Cheryl Boone Isaacs was very vocal about the need to diversify the academy's membership. Do you intend to be equally forthright in continuing the academy's A2020 initiative?
I'm very committed to it. Clearly the academy is too. Diversity has always been important to me in my career. I could give you chapter and verse in how long I've been hiring minorities and women on my camera crews and grip and electrical. This is crucial!
I've been involved in the concept of diversity before it ever became a buzzword. I've been involved where it really counts, which is not writing memos or talking about it, but actually working with people on the set. It's bred in my bones.
From reading your blog, you also have a deep love for international cinema. You've worked on the executive committee, which makes the Oscar foreign-language short list, right?
One year, there was a Béla Tarr film, "The Turin Horse," which turned out to be Béla's last movie. It was 2 1/2 hours long and it has 30 shots in it. It's very astringent. I loved that movie and argued relentlessly for that to make the shortlist. But I wasn't on the executive committee at that time, and I think just to shut me up, [academy foreign-language committee chairman] Mark Johnson put me on it.
The next year, I was standing outside a theater, waiting to be let in for a screening. And there was a tap on my shoulder. It was a little old lady behind me. And I turned around and she said, "I know you. You're the guy last year that liked that horse movie."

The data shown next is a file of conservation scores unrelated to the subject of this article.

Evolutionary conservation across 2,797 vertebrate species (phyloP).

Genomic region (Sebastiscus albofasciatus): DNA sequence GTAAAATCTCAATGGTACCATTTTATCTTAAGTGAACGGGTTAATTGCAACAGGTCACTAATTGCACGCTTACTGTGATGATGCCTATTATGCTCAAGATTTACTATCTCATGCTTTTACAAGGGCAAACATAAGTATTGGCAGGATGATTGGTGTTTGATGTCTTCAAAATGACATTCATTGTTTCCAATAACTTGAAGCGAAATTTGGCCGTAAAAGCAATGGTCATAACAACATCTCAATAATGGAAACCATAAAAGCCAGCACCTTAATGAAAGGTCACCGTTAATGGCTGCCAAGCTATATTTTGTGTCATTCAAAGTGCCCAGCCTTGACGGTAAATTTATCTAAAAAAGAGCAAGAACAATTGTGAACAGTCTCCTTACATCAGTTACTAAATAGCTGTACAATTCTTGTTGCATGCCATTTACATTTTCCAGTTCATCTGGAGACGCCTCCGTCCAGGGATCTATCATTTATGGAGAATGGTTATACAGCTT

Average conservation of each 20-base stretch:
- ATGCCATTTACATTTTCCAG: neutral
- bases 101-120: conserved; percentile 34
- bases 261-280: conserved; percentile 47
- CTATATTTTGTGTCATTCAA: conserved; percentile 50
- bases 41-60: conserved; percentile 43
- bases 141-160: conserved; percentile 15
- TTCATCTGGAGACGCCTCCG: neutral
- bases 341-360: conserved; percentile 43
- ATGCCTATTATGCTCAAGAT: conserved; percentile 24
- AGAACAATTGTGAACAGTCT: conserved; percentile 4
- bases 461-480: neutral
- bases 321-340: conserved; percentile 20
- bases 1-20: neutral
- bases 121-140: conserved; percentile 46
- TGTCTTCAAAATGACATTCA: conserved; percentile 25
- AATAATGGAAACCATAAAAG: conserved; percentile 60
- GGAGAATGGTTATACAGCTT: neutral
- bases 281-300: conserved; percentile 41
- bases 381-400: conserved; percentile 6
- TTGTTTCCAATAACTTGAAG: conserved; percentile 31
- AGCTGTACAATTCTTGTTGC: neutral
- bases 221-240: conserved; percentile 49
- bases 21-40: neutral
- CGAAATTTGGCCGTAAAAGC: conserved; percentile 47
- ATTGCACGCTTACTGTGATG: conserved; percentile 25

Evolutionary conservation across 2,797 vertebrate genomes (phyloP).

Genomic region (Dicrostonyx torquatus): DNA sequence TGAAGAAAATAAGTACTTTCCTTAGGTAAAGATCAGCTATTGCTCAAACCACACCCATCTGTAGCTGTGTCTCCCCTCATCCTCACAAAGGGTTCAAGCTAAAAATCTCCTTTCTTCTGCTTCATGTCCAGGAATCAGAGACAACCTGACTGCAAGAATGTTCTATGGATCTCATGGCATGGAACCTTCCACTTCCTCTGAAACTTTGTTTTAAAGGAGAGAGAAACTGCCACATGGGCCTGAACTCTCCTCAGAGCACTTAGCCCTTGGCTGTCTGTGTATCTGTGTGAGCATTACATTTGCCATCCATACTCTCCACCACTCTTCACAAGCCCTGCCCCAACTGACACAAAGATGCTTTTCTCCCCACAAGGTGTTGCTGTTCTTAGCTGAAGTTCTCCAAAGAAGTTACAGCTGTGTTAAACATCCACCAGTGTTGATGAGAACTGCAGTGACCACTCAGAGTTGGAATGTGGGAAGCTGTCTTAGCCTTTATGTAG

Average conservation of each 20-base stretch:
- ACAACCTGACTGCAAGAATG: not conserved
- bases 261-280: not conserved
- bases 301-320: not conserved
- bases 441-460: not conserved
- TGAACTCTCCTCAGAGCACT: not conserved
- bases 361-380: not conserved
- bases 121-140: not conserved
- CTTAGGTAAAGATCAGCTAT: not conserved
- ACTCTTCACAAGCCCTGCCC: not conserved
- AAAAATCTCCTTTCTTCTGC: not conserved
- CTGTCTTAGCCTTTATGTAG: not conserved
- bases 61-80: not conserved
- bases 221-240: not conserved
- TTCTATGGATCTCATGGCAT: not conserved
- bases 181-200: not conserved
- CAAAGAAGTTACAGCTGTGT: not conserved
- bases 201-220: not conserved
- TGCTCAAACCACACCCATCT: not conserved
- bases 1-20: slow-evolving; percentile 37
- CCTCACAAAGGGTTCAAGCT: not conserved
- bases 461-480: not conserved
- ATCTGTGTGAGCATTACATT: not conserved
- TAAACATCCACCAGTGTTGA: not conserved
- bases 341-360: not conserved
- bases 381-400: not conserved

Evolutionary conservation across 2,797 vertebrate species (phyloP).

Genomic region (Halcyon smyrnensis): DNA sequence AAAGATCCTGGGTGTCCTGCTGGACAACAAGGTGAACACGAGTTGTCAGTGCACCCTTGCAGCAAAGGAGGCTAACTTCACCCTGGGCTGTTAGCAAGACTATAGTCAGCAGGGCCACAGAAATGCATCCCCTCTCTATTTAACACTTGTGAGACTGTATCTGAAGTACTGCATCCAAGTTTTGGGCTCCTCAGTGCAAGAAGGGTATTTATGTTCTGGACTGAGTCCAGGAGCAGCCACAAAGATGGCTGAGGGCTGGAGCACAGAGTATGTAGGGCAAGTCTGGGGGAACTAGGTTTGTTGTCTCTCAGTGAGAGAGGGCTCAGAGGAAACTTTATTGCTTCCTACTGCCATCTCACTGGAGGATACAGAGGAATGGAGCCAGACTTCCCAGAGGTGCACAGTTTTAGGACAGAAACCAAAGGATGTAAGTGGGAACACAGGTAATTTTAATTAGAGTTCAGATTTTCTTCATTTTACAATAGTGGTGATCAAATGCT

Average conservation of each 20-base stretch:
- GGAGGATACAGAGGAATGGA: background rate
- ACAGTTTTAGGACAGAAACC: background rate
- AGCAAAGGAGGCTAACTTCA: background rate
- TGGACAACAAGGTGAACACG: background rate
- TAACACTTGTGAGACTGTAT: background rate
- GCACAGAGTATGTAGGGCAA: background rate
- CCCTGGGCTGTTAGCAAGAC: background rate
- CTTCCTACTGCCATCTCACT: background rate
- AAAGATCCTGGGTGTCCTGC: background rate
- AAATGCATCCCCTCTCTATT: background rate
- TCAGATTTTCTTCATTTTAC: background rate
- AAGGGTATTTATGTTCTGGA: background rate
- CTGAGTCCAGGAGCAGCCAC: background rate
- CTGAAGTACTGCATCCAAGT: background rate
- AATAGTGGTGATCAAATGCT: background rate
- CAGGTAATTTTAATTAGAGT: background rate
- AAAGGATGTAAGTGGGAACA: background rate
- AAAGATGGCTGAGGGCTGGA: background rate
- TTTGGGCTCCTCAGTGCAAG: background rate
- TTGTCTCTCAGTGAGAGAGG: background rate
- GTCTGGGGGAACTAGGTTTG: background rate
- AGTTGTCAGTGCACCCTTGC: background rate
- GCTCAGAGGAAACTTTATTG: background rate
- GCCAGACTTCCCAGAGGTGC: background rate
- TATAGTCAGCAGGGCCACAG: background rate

Your reputation preceded you.
As a matter of fact, my blog piece that just went up this morning is a tribute to Jeanne Moreau. I felt when she and
You must be pleased with the strides the academy has made the past two years to invite international members.
In the cinematographers branch, we offered membership to José Luis Alcaine, the great Spanish cinematographer who's even older than me. He has 155 credits on IMDB and has photographed [Pedro] Almodóvar films and here he is. Finally somebody invited him.
And there was another cinematographer I felt particularly excited about, Ernesto Pardo, who did this wonderful documentary called "Tempestad" last year. It was shot on a shoestring with a low-end digital camera and it's an absolutely gorgeous, beautiful film telling a very emotional story.
So you wouldn't agree with critics who say these last two huge classes of new members have watered down the academy?
Oh, God no! What it is is we realize now how much talent there is out there.
What's your relationship with [academy CEO] Dawn Hudson like?
Dawn and I are very close. Carol and I are going to be having dinner with her Sunday night. I think she has done a tremendous number of incredible things, both on the diversity issue and helping on the fundraising front. I'm really excited about moving forward with her.
Are you planning to take any other jobs while you're president?
The job has changed. It's very hands-on, and I have made a commitment to that. I'm not even thinking about photographing a film in the next year. And that doesn't bother me at all. Having just turned 75, this is a new chapter in my life, unlike anything I've ever done. I find that thrilling.